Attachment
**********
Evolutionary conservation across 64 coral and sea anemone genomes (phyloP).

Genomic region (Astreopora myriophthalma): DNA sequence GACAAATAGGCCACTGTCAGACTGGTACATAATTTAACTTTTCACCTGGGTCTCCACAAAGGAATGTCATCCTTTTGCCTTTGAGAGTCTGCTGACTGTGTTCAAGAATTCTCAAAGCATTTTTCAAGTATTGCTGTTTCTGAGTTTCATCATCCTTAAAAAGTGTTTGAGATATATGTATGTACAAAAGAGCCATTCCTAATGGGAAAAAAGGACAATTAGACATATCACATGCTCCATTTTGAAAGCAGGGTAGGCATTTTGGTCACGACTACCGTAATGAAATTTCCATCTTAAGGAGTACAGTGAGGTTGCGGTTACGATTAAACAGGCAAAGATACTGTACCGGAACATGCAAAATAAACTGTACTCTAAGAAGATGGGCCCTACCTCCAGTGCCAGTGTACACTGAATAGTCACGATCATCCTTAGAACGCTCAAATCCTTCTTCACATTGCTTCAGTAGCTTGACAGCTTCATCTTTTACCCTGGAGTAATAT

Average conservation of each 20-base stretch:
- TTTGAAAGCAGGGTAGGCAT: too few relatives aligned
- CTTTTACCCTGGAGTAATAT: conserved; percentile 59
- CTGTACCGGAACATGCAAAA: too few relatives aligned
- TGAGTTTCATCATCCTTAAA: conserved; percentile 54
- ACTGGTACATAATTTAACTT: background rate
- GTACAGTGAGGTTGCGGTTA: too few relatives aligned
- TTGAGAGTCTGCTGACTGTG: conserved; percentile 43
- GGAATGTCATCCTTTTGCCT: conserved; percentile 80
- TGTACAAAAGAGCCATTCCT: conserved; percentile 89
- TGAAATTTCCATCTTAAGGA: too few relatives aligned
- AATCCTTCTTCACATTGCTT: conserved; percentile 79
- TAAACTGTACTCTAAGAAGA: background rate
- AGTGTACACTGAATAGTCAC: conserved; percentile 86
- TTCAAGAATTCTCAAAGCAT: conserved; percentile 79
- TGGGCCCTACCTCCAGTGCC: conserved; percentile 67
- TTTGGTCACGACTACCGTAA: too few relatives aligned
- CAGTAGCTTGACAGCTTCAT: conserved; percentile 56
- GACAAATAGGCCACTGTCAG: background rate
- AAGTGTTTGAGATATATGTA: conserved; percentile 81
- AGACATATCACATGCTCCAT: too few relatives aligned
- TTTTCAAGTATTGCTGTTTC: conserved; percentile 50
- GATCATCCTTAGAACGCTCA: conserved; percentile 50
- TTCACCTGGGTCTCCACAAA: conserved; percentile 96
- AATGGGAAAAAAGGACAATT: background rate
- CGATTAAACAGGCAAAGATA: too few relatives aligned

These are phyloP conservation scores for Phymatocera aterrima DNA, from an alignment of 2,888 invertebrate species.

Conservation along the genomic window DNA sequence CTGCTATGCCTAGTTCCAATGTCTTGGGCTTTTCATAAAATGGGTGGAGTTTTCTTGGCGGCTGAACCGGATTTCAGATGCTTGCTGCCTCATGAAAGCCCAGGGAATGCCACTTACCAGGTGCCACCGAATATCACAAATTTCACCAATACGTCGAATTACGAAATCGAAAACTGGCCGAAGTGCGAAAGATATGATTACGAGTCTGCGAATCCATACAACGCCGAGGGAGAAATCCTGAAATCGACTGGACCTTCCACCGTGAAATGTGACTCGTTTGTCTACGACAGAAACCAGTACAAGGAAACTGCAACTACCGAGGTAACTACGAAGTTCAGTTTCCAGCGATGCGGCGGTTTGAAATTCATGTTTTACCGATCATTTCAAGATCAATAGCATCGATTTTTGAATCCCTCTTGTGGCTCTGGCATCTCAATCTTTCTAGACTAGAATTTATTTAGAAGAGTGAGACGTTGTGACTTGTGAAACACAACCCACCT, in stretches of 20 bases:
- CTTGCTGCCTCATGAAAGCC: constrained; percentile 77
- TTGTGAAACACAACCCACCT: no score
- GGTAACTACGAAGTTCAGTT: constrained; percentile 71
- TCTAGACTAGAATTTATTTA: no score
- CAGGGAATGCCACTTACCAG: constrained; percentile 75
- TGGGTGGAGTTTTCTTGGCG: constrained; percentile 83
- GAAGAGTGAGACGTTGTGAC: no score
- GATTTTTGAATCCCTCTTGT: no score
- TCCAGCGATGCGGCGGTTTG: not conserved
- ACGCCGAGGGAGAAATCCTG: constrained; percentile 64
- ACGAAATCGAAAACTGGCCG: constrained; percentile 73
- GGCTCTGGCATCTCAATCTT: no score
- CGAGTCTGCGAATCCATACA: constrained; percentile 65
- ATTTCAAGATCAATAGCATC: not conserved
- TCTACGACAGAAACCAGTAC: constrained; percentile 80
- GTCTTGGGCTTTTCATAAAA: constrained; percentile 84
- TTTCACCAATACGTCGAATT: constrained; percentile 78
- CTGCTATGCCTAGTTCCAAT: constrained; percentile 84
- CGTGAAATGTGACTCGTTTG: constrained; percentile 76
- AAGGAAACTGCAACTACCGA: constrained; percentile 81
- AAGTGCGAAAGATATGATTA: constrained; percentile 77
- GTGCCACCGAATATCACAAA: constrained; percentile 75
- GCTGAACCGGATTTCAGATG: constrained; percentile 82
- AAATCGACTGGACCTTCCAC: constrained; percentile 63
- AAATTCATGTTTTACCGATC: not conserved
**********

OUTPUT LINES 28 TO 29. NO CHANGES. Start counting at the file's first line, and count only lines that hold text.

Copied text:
- CGATTAAACAGGCAAAGATA: too few relatives aligned

These are phyloP conservation scores for Phymatocera aterrima DNA, from an alignment of 2,888 invertebrate species.